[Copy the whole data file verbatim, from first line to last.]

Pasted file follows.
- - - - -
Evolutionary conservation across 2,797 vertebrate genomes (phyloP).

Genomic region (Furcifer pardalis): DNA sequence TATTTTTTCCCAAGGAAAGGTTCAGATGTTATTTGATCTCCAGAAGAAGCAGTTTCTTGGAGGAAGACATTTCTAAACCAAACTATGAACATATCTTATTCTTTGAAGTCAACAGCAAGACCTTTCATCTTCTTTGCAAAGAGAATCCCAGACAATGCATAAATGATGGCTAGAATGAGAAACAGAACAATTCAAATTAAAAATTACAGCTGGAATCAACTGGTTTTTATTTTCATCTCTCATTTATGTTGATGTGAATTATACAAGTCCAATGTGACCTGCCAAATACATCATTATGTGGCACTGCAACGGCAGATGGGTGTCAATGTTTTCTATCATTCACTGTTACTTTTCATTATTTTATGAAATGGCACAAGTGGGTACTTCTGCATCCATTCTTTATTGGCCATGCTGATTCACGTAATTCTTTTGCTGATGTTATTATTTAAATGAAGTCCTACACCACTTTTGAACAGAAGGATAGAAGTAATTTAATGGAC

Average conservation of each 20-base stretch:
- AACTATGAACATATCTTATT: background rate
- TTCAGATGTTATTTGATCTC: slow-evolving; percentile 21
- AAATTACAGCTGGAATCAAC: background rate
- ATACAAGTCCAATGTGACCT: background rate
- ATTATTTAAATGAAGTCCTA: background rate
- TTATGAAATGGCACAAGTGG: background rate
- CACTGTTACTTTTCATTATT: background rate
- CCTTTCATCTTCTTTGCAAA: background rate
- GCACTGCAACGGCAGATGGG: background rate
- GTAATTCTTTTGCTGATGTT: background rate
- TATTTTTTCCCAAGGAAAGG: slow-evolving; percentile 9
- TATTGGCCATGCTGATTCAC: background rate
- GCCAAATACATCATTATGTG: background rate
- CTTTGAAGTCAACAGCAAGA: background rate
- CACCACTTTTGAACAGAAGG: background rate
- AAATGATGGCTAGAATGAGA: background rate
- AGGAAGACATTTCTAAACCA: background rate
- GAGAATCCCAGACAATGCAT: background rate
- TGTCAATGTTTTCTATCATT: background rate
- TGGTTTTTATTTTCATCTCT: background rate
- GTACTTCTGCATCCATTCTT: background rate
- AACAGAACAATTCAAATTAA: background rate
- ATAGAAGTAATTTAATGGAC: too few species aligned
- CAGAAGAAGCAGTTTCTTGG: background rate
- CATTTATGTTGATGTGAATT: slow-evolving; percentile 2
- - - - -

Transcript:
Evolutionary conservation across 2,797 vertebrate genomes (phyloP).

Genomic region (Furcifer pardalis): DNA sequence TATTTTTTCCCAAGGAAAGGTTCAGATGTTATTTGATCTCCAGAAGAAGCAGTTTCTTGGAGGAAGACATTTCTAAACCAAACTATGAACATATCTTATTCTTTGAAGTCAACAGCAAGACCTTTCATCTTCTTTGCAAAGAGAATCCCAGACAATGCATAAATGATGGCTAGAATGAGAAACAGAACAATTCAAATTAAAAATTACAGCTGGAATCAACTGGTTTTTATTTTCATCTCTCATTTATGTTGATGTGAATTATACAAGTCCAATGTGACCTGCCAAATACATCATTATGTGGCACTGCAACGGCAGATGGGTGTCAATGTTTTCTATCATTCACTGTTACTTTTCATTATTTTATGAAATGGCACAAGTGGGTACTTCTGCATCCATTCTTTATTGGCCATGCTGATTCACGTAATTCTTTTGCTGATGTTATTATTTAAATGAAGTCCTACACCACTTTTGAACAGAAGGATAGAAGTAATTTAATGGAC

Average conservation of each 20-base stretch:
- AACTATGAACATATCTTATT: background rate
- TTCAGATGTTATTTGATCTC: slow-evolving; percentile 21
- AAATTACAGCTGGAATCAAC: background rate
- ATACAAGTCCAATGTGACCT: background rate
- ATTATTTAAATGAAGTCCTA: background rate
- TTATGAAATGGCACAAGTGG: background rate
- CACTGTTACTTTTCATTATT: background rate
- CCTTTCATCTTCTTTGCAAA: background rate
- GCACTGCAACGGCAGATGGG: background rate
- GTAATTCTTTTGCTGATGTT: background rate
- TATTTTTTCCCAAGGAAAGG: slow-evolving; percentile 9
- TATTGGCCATGCTGATTCAC: background rate
- GCCAAATACATCATTATGTG: background rate
- CTTTGAAGTCAACAGCAAGA: background rate
- CACCACTTTTGAACAGAAGG: background rate
- AAATGATGGCTAGAATGAGA: background rate
- AGGAAGACATTTCTAAACCA: background rate
- GAGAATCCCAGACAATGCAT: background rate
- TGTCAATGTTTTCTATCATT: background rate
- TGGTTTTTATTTTCATCTCT: background rate
- GTACTTCTGCATCCATTCTT: background rate
- AACAGAACAATTCAAATTAA: background rate
- ATAGAAGTAATTTAATGGAC: too few species aligned
- CAGAAGAAGCAGTTTCTTGG: background rate
- CATTTATGTTGATGTGAATT: slow-evolving; percentile 2